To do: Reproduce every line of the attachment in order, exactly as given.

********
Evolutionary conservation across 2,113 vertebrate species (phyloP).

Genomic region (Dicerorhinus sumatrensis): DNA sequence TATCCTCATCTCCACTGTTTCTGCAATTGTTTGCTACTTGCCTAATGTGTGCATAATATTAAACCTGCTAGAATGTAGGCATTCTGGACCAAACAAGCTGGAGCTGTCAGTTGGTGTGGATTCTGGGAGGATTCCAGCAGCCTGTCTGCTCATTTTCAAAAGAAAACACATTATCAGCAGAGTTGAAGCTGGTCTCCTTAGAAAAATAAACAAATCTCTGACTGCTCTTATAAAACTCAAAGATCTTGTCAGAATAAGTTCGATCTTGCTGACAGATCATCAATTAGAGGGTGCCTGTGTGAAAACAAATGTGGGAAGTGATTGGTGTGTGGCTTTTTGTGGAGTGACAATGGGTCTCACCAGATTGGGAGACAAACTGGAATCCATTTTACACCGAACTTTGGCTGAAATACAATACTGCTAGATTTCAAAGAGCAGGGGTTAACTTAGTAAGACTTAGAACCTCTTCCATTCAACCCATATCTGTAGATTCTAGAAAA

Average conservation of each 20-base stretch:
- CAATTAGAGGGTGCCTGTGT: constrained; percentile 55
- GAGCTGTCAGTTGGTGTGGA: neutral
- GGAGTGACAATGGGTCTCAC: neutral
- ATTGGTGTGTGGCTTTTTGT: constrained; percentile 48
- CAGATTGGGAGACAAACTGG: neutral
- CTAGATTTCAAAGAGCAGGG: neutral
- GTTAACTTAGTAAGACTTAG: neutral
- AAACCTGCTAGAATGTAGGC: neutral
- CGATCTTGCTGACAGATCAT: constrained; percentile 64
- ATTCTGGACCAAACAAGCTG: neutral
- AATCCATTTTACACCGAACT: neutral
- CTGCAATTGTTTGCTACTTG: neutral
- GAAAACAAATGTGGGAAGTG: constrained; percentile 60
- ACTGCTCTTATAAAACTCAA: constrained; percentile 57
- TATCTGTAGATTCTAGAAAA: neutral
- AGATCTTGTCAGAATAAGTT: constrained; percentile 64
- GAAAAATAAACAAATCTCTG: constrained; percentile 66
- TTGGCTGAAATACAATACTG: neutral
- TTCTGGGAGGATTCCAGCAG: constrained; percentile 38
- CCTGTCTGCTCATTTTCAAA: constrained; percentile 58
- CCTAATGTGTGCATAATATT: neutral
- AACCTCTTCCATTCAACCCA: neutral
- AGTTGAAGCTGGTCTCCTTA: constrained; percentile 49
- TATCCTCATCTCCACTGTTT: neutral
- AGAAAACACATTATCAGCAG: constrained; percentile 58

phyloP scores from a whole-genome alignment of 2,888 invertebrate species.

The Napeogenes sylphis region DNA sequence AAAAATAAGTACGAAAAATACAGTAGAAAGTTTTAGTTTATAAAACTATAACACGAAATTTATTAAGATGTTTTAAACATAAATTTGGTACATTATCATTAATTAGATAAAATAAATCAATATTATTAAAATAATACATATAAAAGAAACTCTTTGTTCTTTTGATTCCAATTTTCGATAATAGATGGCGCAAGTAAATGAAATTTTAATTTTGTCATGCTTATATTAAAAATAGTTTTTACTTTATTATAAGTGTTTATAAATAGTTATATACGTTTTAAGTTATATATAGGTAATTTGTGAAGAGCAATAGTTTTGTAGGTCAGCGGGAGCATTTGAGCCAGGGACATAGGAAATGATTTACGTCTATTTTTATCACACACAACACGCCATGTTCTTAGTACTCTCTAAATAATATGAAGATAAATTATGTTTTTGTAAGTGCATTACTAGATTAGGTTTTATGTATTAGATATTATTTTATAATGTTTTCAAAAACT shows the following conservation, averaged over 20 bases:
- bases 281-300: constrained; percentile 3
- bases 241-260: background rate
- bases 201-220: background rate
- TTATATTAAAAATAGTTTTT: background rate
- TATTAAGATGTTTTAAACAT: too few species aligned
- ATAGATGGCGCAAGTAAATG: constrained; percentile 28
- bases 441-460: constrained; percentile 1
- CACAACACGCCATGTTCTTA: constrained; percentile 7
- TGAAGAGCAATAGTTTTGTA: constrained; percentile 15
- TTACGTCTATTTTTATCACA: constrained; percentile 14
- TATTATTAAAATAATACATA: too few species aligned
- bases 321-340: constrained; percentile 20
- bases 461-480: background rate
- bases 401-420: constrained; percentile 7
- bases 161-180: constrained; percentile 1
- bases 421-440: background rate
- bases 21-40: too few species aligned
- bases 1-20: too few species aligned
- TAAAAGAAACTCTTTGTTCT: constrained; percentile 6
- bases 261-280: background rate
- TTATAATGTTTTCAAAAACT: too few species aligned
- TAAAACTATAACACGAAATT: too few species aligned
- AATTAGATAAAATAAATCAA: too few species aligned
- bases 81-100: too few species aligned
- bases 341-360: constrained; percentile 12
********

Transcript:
Evolutionary conservation across 2,113 vertebrate species (phyloP).

Genomic region (Dicerorhinus sumatrensis): DNA sequence TATCCTCATCTCCACTGTTTCTGCAATTGTTTGCTACTTGCCTAATGTGTGCATAATATTAAACCTGCTAGAATGTAGGCATTCTGGACCAAACAAGCTGGAGCTGTCAGTTGGTGTGGATTCTGGGAGGATTCCAGCAGCCTGTCTGCTCATTTTCAAAAGAAAACACATTATCAGCAGAGTTGAAGCTGGTCTCCTTAGAAAAATAAACAAATCTCTGACTGCTCTTATAAAACTCAAAGATCTTGTCAGAATAAGTTCGATCTTGCTGACAGATCATCAATTAGAGGGTGCCTGTGTGAAAACAAATGTGGGAAGTGATTGGTGTGTGGCTTTTTGTGGAGTGACAATGGGTCTCACCAGATTGGGAGACAAACTGGAATCCATTTTACACCGAACTTTGGCTGAAATACAATACTGCTAGATTTCAAAGAGCAGGGGTTAACTTAGTAAGACTTAGAACCTCTTCCATTCAACCCATATCTGTAGATTCTAGAAAA

Average conservation of each 20-base stretch:
- CAATTAGAGGGTGCCTGTGT: constrained; percentile 55
- GAGCTGTCAGTTGGTGTGGA: neutral
- GGAGTGACAATGGGTCTCAC: neutral
- ATTGGTGTGTGGCTTTTTGT: constrained; percentile 48
- CAGATTGGGAGACAAACTGG: neutral
- CTAGATTTCAAAGAGCAGGG: neutral
- GTTAACTTAGTAAGACTTAG: neutral
- AAACCTGCTAGAATGTAGGC: neutral
- CGATCTTGCTGACAGATCAT: constrained; percentile 64
- ATTCTGGACCAAACAAGCTG: neutral
- AATCCATTTTACACCGAACT: neutral
- CTGCAATTGTTTGCTACTTG: neutral
- GAAAACAAATGTGGGAAGTG: constrained; percentile 60
- ACTGCTCTTATAAAACTCAA: constrained; percentile 57
- TATCTGTAGATTCTAGAAAA: neutral
- AGATCTTGTCAGAATAAGTT: constrained; percentile 64
- GAAAAATAAACAAATCTCTG: constrained; percentile 66
- TTGGCTGAAATACAATACTG: neutral
- TTCTGGGAGGATTCCAGCAG: constrained; percentile 38
- CCTGTCTGCTCATTTTCAAA: constrained; percentile 58
- CCTAATGTGTGCATAATATT: neutral
- AACCTCTTCCATTCAACCCA: neutral
- AGTTGAAGCTGGTCTCCTTA: constrained; percentile 49
- TATCCTCATCTCCACTGTTT: neutral
- AGAAAACACATTATCAGCAG: constrained; percentile 58

phyloP scores from a whole-genome alignment of 2,888 invertebrate species.

The Napeogenes sylphis region DNA sequence AAAAATAAGTACGAAAAATACAGTAGAAAGTTTTAGTTTATAAAACTATAACACGAAATTTATTAAGATGTTTTAAACATAAATTTGGTACATTATCATTAATTAGATAAAATAAATCAATATTATTAAAATAATACATATAAAAGAAACTCTTTGTTCTTTTGATTCCAATTTTCGATAATAGATGGCGCAAGTAAATGAAATTTTAATTTTGTCATGCTTATATTAAAAATAGTTTTTACTTTATTATAAGTGTTTATAAATAGTTATATACGTTTTAAGTTATATATAGGTAATTTGTGAAGAGCAATAGTTTTGTAGGTCAGCGGGAGCATTTGAGCCAGGGACATAGGAAATGATTTACGTCTATTTTTATCACACACAACACGCCATGTTCTTAGTACTCTCTAAATAATATGAAGATAAATTATGTTTTTGTAAGTGCATTACTAGATTAGGTTTTATGTATTAGATATTATTTTATAATGTTTTCAAAAACT shows the following conservation, averaged over 20 bases:
- bases 281-300: constrained; percentile 3
- bases 241-260: background rate
- bases 201-220: background rate
- TTATATTAAAAATAGTTTTT: background rate
- TATTAAGATGTTTTAAACAT: too few species aligned
- ATAGATGGCGCAAGTAAATG: constrained; percentile 28
- bases 441-460: constrained; percentile 1
- CACAACACGCCATGTTCTTA: constrained; percentile 7
- TGAAGAGCAATAGTTTTGTA: constrained; percentile 15
- TTACGTCTATTTTTATCACA: constrained; percentile 14
- TATTATTAAAATAATACATA: too few species aligned
- bases 321-340: constrained; percentile 20
- bases 461-480: background rate
- bases 401-420: constrained; percentile 7
- bases 161-180: constrained; percentile 1
- bases 421-440: background rate
- bases 21-40: too few species aligned
- bases 1-20: too few species aligned
- TAAAAGAAACTCTTTGTTCT: constrained; percentile 6
- bases 261-280: background rate
- TTATAATGTTTTCAAAAACT: too few species aligned
- TAAAACTATAACACGAAATT: too few species aligned
- AATTAGATAAAATAAATCAA: too few species aligned
- bases 81-100: too few species aligned
- bases 341-360: constrained; percentile 12